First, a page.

First-year Experiences

The one credit-hour seminar Elon 1010 supports the transition of first-year students as they become active participants in an academic community. It integrates academic advising with other academic orientation elements, such as the honor code and creating a graduation plan.

The introductory business course Gateway to Business exposes students to traditional business disciplines as well as broad societal environments in which those disciplines operate and interact. Students explore the meaning of “work” and its role in business, and develop the analytical skills and communication skills expected in the business environment.

Senior Capstone Experiences

Strategic Management, one of the senior business capstone courses, takes the perspective of key decision-makers in developing a holistic, integrative approach for an organization to achieve sustainable competitive advantage. Through the analysis of current global trends, organizational strengths and challenges, and the competitive environment facing the organization, the course provides a framework and techniques for students to consider strategic organizational decisions. Equally important, the course focuses on how these decisions will be implemented throughout the functional areas (i.e., marketing, finance, supply chain, accounting, human resources, etc.) while considering the organizational and leadership implications of execution. The course actively engages students in a competitive business simulation requiring the application of all functional areas in the pursuit of a chosen strategy.

We focused on real companies, addressed real problems and developed real solutions. We learned how to use the knowledge we gained from the successes/failures of others and the information taught in the classroom to make the best strategic decision.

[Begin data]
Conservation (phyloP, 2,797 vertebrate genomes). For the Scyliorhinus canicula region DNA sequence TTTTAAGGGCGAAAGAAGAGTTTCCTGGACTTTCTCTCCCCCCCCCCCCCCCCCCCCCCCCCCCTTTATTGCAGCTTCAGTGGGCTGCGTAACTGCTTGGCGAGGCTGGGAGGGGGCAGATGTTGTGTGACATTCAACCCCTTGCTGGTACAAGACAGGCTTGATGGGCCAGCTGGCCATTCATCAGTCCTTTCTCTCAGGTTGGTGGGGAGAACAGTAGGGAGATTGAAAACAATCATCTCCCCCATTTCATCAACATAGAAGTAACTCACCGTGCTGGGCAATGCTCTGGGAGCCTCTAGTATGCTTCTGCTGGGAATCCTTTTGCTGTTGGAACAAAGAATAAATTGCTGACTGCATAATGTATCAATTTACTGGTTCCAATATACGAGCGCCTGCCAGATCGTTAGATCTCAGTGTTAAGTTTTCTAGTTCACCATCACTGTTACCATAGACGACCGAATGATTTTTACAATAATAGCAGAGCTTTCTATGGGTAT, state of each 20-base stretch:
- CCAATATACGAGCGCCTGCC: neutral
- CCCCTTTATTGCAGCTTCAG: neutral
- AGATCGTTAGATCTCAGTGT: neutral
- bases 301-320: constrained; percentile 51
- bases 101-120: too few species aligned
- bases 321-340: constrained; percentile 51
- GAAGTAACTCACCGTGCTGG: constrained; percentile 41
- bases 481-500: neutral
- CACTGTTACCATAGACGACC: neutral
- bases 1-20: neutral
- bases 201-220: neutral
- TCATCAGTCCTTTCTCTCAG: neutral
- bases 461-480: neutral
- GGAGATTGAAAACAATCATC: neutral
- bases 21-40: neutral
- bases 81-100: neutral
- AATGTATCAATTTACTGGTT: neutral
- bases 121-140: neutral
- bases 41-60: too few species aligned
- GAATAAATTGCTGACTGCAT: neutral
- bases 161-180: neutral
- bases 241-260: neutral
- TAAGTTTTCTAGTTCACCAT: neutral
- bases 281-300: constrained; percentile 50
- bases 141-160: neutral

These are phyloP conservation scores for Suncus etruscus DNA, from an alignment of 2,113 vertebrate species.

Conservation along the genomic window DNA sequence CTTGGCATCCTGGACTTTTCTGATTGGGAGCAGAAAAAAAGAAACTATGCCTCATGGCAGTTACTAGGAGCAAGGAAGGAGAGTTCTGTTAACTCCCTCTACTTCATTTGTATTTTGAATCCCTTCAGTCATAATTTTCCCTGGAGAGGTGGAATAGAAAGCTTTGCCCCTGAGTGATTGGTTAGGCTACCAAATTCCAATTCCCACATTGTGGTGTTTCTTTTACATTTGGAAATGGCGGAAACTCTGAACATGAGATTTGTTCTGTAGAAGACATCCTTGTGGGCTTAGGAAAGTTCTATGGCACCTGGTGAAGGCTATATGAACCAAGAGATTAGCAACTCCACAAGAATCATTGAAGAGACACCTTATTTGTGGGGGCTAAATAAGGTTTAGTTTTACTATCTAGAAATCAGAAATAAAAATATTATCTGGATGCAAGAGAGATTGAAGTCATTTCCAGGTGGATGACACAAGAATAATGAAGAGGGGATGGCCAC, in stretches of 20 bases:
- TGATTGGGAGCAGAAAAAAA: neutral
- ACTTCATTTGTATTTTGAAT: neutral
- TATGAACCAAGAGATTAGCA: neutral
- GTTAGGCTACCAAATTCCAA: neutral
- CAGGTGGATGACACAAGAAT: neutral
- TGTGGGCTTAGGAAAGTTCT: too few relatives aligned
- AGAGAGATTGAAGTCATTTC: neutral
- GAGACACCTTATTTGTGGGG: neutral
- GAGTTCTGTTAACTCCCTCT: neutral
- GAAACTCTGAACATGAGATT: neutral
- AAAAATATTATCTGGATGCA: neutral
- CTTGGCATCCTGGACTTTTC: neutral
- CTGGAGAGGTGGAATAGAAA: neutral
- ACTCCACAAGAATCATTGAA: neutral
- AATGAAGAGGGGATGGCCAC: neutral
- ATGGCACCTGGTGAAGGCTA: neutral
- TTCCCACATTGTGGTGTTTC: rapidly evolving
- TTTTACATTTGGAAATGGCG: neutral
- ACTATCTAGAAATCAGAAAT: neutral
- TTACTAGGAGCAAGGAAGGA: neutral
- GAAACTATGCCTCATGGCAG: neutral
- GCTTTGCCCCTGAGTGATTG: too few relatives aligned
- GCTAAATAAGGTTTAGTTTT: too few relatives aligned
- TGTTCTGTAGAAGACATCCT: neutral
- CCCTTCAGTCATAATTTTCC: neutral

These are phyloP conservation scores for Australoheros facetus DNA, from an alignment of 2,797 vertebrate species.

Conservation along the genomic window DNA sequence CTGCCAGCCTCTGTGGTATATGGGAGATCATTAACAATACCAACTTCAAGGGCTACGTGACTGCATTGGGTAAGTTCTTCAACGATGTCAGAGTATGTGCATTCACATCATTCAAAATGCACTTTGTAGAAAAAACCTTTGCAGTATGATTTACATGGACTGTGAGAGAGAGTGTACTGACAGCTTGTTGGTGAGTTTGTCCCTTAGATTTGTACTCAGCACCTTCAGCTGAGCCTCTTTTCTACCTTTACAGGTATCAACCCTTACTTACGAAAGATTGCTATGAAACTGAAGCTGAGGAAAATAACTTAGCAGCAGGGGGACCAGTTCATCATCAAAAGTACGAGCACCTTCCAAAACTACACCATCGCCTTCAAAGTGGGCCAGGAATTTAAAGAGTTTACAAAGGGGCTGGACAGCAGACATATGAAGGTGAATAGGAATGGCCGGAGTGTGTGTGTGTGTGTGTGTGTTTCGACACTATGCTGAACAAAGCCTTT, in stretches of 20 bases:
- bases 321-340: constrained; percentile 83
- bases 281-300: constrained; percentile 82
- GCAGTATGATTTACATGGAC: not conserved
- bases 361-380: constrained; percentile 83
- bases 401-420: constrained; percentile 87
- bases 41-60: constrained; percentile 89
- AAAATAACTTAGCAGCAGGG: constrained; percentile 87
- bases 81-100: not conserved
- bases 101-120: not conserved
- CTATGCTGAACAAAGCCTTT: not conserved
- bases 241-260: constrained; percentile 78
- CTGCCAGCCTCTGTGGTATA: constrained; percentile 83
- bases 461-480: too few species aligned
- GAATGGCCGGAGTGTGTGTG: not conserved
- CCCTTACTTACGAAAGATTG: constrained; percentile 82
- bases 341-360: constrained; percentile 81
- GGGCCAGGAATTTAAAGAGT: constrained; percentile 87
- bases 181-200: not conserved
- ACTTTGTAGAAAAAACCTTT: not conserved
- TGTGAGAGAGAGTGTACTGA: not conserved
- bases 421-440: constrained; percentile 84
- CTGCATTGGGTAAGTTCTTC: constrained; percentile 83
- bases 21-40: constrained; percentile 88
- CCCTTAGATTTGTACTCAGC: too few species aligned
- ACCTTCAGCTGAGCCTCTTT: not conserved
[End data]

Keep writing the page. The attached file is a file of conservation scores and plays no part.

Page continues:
Matthew Jegier ’18

The BA in Economics degree requires students to complete a research-based capstone, involving writing an original thesis. Students work individually with a faculty mentor to develop their own research question, read the literature, and test theoretical predictions of economic models to address their thesis.

The BSBA in Economic Consulting also requires a research-based capstone, but students work in small groups as they would if they were working in a consulting firm or division. Together they work on a client-driven research project rather than a question of their choosing.

The senior thesis gives students the opportunity to further develop the kinds of skills employers are seeking: working with real data, writing code, conducting rigorous statistical analysis and communicating the results of their research.

Steve DeLoach, chair and professor of economics